top of page


It’s January, the month of my Diaversary and I want to discuss firstly, what it really is but also whether this is something you fellow diabetics celebrate ( well, maybe not celebrate but at least acknowledge). Diaversary – it’s essentially an anniversary / birthday recognising the day that you were diagnosed with Type 1 diabetes. It may seem strange to a non-diabetic however, is it such a momentous day that I feel it shouldn’t be overlooked. After all, it has wholly changed not only my life but also those close to me. So, do you celebrate the day? Let’s be honest each year that passes where you are managing your diabetes is a success – and it really is! Just think you may have graduated from university, married, given birth, built a business or even ran a marathon all while endeavouring to control your diabetes. You absolute ROCKSTAR! For me I celebrate it! I mean I don’t get myself a cake but I sure as hell tell everyone around me what day it is. My diabetes is such an integral part of my life that I think why the hell not. I remember the day I was diagnosed like it was yesterday. Somehow, I was still functioning having had it undiagnosed for (roughly) two months. For me it took a while to be diagnosed as the first doctor dismissed my symptoms, stating I was lucky that I was losing weight without trying (LUCKY?! CAN YOU BELIEVE IT!) Then, by the time I saw a second doctor and had my blood taken it was the Christmas period, which as we all know slows everything down. I was at university and I had five missed calls on my phone as well as a couple of voicemails. I listened to the first which was my GP asking me to call them back. Worrying but not dramatic. The second was my local hospital telling me I needed to get there urgently. As you can imagine I was terrified wondering what the hell was happening. I rang my dad who was luckily off work (it was his birthday, yes you guessed it I hijack his birthday every year!!!) I drove home to meet him and we went to hospital together. The whole day flew by but yet that night I was going to bed knowing I now had a lifelong illness. Information overload is an understatement. This was all very new and very alien as it is for each and every one of us who is diagnosed. The equipment, well it’s complex and you need to learn fast as it essentially keeps you alive and healthy. There were tears and lots of them as I didn’t really know what was going on and trying to take it all in and learn how to inject was an extremely daunting and scary experience. For Pete’s sake I was scared of needles and would almost faint when having blood tests… How was I supposed to inject at least three times a day! I had no choice but to get over that fear pretty quickly! So, you non diabetics may be thinking what’s all this you need to learn? Well not only do you learn how to inject, use your glucose meter and carb count but also how your own body responds to everything (and I really do mean everything). Being stressed, exercising and drinking are all but a few triggers which can change your glucose level ( I mean even the weather will have an effect!) Sounds almost unbelievable? I really wish I was joking. Not only does your body change through the weather but so can the equipment. Sometimes if it's cold my glucose meter won’t work and I have to shove it under my armpit to warm it up. Glamorous I know. In addition to this, insulin is just like goldilocks. Too hot, it won't work, too cold and it won’t work. It's all fun and games. So do you, or even would you celebrate your Diaversary?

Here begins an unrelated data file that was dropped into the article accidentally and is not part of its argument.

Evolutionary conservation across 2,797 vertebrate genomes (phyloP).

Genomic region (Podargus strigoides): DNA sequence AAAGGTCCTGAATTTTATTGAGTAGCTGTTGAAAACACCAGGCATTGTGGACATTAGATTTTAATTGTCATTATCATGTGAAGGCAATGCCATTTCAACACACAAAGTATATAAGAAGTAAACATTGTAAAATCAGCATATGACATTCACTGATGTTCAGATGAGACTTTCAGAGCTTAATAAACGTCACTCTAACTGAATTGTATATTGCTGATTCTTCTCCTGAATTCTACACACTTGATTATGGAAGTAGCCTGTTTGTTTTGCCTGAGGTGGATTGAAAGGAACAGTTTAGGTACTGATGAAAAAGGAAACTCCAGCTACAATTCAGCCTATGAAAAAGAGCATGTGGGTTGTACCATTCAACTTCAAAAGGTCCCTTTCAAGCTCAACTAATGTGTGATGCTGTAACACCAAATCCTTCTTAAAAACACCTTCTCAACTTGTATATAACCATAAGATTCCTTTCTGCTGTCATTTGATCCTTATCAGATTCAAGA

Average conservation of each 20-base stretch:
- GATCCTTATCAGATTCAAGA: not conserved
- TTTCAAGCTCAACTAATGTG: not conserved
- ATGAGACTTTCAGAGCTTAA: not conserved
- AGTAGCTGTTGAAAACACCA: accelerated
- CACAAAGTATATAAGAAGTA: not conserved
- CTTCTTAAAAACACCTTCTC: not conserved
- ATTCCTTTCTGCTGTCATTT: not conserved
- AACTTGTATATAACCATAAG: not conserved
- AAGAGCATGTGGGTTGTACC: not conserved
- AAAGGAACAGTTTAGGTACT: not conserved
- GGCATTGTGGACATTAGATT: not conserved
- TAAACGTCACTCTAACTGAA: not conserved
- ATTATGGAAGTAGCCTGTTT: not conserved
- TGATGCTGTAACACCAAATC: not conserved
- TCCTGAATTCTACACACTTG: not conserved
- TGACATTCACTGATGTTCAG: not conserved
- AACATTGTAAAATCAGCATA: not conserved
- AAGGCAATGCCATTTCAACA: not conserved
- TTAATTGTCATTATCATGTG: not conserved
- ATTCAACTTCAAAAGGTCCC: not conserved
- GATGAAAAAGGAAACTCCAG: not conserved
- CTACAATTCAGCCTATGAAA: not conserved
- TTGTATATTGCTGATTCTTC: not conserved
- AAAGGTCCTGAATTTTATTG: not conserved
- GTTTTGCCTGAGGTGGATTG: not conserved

Featured Posts
Recent Posts
Search By Tags
Follow Us
  • Facebook Classic
  • Twitter Classic
  • Google Classic
bottom of page